What Are Penny Stocks and Why Are They Bad for New Investors?


Becoming an investor is easy, but it requires one thing that not everyone has: money, and a decent amount of it.

If you wanted to buy shares of Apple stock, for example, you can’t just fish coins out of your pocket and buy a share. As of this writing, a single share of Apple stock costs a little over $109. You can’t haggle with a broker and buy a percentage of a share; you have to buy the share in full, and some people just can’t afford this.

That’s why penny stocks exist. These stocks are incredibly low in price and can yield significant returns on the market. If you wanted to buy five shares of a penny stock, you wouldn’t spend more than $25 to do so.

Yet penny stocks aren’t like regular stocks. They come with higher risk, lower liquidity, and can actually be worth a lot less than investors say they are. If you’re a brand new investor and just starting off in the financial world, here’s why you might want to avoid these stocks entirely.

Penny stocks are stocks that trade at low prices.

These stocks sell for under $5, and their companies don’t offer nearly as many shares as other publicly traded companies. They’re mostly listed on “over-the-counter” exchanges, which aren’t as strict about regulation and other formalities like the NYSE or NASDAQ are.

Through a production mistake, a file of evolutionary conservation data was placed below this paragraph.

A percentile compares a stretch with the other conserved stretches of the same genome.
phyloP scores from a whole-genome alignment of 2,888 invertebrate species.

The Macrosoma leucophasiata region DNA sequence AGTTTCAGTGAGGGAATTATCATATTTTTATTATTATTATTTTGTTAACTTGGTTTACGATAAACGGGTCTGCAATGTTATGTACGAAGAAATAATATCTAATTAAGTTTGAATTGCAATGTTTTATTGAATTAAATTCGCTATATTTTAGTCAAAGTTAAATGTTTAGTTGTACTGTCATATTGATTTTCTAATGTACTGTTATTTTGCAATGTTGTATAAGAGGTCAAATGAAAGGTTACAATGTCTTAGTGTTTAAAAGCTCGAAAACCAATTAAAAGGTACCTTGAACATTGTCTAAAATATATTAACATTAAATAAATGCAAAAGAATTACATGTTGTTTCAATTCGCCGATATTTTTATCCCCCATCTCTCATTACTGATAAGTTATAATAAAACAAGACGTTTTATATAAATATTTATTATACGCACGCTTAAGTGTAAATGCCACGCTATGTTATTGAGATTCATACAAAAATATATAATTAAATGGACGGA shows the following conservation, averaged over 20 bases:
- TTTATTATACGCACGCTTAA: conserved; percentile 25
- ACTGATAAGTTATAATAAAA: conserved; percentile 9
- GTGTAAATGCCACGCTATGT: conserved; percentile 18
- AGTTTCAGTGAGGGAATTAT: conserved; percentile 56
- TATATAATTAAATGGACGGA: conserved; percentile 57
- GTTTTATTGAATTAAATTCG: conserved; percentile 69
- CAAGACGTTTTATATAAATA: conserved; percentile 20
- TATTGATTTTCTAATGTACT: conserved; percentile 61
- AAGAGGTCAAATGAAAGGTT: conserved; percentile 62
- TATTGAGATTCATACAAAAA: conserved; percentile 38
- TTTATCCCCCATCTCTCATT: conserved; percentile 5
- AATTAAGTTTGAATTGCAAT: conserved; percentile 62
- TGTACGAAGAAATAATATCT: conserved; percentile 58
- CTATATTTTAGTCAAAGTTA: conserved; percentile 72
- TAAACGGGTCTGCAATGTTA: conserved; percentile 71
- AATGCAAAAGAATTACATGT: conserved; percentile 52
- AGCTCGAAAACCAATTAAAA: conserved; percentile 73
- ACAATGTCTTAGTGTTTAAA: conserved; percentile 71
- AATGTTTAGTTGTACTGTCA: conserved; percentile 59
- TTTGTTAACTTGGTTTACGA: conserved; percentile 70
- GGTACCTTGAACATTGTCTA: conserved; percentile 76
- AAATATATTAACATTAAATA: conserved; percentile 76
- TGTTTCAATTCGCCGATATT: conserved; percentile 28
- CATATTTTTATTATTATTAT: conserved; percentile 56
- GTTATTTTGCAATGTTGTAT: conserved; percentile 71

The low point of entry allows for these stocks to make faster, bigger gains…or losses.

When investing in penny stocks, you can make bigger gains on a single stock in a day. Unfortunately, that means you stand to lose more on that stock in a day. Also, if your stock is down, you won’t be able to sell it as easily as you would on a major exchange. That’s because penny stocks aren’t in incredible demand like companies trading on major exchanges, and there aren’t as many people willing to buy them. This could mean you’re forced to hold on to a bad stock and potentially lose all your money.

Penny stocks are highly susceptible to scams.

Since companies trading on an over-the-counter exchange (like OTC.BB) don’t need to offer as much info about their company, penny stock investors could actually be buying into fake companies, or companies who aren’t actually doing too hot. Awful companies and unscrupulous investors alike regularly value penny stocks at more than they’re worth and sell them at a huge profit, leaving unsuspecting investors with worthless stocks that they paid too much for. Since there’s no regulation of the OTC exchanges, they could totally do this — though they could also totally go to jail for these schemes.


Some investors make a killing in penny stocks, but those success stories are far from guaranteed to repeat. If you’re just starting to invest, you should probably avoid penny stocks. With higher risk than regular stocks, low liquidity, and the chance of being scammed out of your money, there are far better things to invest in.


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